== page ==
When used for apparent good (the premise for the American hostage escape from Iran was built around a feature film that had much collateral—including detailed storyboards—but was never going to be shot) purposeful deceit has its place. Dazzled by Hollywood hype, the unwitting authorities had only their gullibility to blame for the liberation of the wrong-place, wrong-time U.S. citizens. When revealed, the intentional duplicity was largely applauded in the Western world (cross-reference below).
Faux narratives for personal gain are the raw materials for Nigerian-based Internet frauds and scamming. In Will Ferguson’s imaginative tale of 419 (the section of the Nigerian penal code that deals with “Advanced Fee Fraud”), one man’s gullibility and inner-desire to come to the rescue of a wealthy damsel in distress (Miss Sandra is attempting to flee the country, if only some kind soul would bank her $35,600,000 fortune so that the corrupt government officials don’t rob her blind) turns into death, destitution and terminal delusion.
Thank goodness it’s only fiction…
But much more than laying bare the inner-workings of the legions of con artists who flood e-mail inboxes with millions of requests for assistance which—sooner or later—always include the promise of extra-generous fees for merely safe-harbouring cash for a short period of time, Ferguson tries to get at the why-side of this systemic preying on the human vices of greed and pride in fanciful circumstances that could only happen in the movies—or so we hope.
Accordingly, much of the book paints a detailed portrait of life then and now in Nigeria (beginning in the so-called Republic of Shell where the magnificent delta is wasting away with oil slicks and power struggles, notably the Ijaw tribe whose colourful past includes selling Igbo as slaves to oyibo [white men] from the aptly named Bonny Island slave port). Through his characters, Ferguson makes a convincing case that the millions pilfered by 419ing easily swayed whites is nothing short of retribution for crimes-past by the “pink skins” who’ve raped the country’s wealth and sent the fittest amongst them overseas into miserable lives of servitude.
A covey of journeys provide the vehicles to weave the disparate array of personas and beliefs into a compelling fabrication that falls just short of outright believability:
After being royally swindled out of his life’s savings, Henry Curtis loads up on life insurance then drives over the cliff of despair. As the awful reality is—inevitably—brought to light, his fastidious copyeditor and determinedly single daughter, Laura, decides to head off to Lagos, unmask then confront the killers—more for inner-satisfaction than the faint hope of getting the long-gone money back. In order to do this, she has to set herself up as another mark for the insatiable con artists.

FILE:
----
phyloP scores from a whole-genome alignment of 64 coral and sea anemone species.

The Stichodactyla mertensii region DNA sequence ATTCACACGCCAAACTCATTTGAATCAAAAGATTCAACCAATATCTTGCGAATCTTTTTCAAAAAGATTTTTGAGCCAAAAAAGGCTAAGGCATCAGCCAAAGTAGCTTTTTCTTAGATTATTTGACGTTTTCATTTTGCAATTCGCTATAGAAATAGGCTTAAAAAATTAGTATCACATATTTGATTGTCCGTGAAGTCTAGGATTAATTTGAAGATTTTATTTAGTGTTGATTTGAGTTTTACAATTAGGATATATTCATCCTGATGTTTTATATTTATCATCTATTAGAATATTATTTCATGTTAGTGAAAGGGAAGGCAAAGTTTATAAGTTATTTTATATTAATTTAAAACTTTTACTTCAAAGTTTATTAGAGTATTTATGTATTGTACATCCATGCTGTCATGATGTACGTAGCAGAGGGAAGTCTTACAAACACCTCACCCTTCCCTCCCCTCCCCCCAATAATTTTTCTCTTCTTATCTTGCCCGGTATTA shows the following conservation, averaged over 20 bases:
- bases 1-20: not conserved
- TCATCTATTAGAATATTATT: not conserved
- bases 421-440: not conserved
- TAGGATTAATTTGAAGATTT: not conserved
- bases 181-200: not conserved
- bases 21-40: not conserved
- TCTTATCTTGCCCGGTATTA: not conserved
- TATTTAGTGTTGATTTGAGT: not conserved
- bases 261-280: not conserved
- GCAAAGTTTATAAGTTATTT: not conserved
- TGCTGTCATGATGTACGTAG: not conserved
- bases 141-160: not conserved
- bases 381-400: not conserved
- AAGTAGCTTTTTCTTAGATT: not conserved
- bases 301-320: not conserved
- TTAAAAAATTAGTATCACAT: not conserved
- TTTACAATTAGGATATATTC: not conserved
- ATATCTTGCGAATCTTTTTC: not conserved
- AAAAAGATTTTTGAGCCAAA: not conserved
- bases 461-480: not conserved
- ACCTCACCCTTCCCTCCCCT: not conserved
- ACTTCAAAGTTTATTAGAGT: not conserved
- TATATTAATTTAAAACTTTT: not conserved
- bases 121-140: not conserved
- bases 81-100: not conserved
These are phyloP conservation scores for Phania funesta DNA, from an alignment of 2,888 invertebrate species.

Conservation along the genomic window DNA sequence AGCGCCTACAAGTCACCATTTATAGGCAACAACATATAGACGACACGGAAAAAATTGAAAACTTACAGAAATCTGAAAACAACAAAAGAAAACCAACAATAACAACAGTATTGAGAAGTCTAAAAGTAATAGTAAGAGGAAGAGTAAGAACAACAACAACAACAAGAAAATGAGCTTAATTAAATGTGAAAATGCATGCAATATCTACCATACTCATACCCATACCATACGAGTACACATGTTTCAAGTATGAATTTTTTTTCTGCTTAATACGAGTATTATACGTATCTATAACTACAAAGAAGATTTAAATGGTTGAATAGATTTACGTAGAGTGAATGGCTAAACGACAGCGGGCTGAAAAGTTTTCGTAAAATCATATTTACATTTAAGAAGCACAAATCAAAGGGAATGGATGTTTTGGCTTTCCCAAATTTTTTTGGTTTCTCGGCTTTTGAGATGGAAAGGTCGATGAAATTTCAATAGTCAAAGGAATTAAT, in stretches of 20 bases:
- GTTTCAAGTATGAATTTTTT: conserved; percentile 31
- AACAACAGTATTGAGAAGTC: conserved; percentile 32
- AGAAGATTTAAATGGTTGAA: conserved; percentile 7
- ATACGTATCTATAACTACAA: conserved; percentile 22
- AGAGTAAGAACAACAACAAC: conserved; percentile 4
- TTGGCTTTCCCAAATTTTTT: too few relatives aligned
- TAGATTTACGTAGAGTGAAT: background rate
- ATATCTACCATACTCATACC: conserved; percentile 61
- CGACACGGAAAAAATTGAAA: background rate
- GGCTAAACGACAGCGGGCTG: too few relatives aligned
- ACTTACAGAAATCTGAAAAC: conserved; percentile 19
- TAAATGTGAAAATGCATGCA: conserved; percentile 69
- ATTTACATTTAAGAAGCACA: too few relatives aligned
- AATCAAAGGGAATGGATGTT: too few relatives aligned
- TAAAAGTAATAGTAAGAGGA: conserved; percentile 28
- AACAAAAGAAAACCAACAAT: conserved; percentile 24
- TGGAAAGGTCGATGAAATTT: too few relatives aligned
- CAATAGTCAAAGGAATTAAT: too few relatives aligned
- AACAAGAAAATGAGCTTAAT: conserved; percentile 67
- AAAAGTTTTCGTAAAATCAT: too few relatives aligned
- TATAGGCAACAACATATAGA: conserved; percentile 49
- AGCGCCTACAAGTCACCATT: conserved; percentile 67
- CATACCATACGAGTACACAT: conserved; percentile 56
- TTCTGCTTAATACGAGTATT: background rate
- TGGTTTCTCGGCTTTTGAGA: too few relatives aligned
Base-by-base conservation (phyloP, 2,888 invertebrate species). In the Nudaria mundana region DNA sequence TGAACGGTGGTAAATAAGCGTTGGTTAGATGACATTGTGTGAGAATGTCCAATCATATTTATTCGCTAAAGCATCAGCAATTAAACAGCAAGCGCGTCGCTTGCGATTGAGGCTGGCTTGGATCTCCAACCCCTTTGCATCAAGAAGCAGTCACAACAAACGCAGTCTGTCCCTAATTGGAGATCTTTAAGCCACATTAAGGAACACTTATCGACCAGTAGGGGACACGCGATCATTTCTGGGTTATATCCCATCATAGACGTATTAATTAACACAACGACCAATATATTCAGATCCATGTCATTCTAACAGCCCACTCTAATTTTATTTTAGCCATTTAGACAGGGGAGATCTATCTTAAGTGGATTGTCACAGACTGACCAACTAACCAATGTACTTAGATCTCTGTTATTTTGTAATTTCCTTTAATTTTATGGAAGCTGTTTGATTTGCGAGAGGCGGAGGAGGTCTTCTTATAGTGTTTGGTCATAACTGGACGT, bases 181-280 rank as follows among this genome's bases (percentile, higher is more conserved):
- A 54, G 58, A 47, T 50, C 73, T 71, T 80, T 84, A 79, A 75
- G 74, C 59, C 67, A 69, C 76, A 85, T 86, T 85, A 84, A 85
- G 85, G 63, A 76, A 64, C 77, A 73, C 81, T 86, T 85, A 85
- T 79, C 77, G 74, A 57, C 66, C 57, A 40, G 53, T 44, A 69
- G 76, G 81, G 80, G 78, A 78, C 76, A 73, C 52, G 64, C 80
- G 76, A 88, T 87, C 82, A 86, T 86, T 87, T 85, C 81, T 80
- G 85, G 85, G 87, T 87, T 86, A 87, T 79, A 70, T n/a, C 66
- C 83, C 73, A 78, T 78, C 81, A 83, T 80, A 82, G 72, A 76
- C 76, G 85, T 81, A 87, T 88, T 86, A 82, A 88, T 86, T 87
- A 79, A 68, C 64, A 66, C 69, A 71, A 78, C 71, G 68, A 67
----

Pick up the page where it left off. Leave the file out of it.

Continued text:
Pregnant and alone, Fulani (clan of the Sahel) Amina outfitted with just a gasoline-scented jerry can and a few scraps of food, opts to walk away from her people and try to find some semblance of a real life for her unborn child in the south.
Working their way from the delta, north to Kaduna, Nnamdi, a thoughtful young man steeped in his father’s storytelling skills and Joe, a rough-around-the-collar opportunist Turk, ferry a tanker full of oil through countless checkpoints (early-on mastering the art of slowing down to pay the bribes—ten-kilometre-an-hour handshake: think toll booths with legs—rather than risk stopping and likely being shaken down for more naira bills) to a huge payday if they and their cargo manage to arrive in one piece.
Finally, university-educated, otherwise unemployed Winston treks from cybercafé to cybercafé, travelling millions of miles in virtual space waiting for the next one-in-a-million-sucker who will line his dark pockets (and those of his wheezing “pimp” and protector) with money they have no qualms about making from the misery of their marks. His mantra: “It’s not enough to tell a lie…One has to believe in it as well.”
Perhaps dwelling a tad too long with the various back-stories at the expense of pushing the main drama forward, Ferguson artfully brings his ensemble together in Lagos for a marvellous display of comeuppance, naiveté, revenge-gone-horribly-wrong and more or less allowing the principals to find closure over this oh so regrettable affair.
Of course, none of us would ever fall for such an obvious sham unless, like Henry Curtis—who at a tender age made his daughter search out the owner of a dropped twenty-dollar bill because it wasn’t hers—have a naturally trusting nature and desire to make this world a better place for those who have, apparently, been wronged. JWR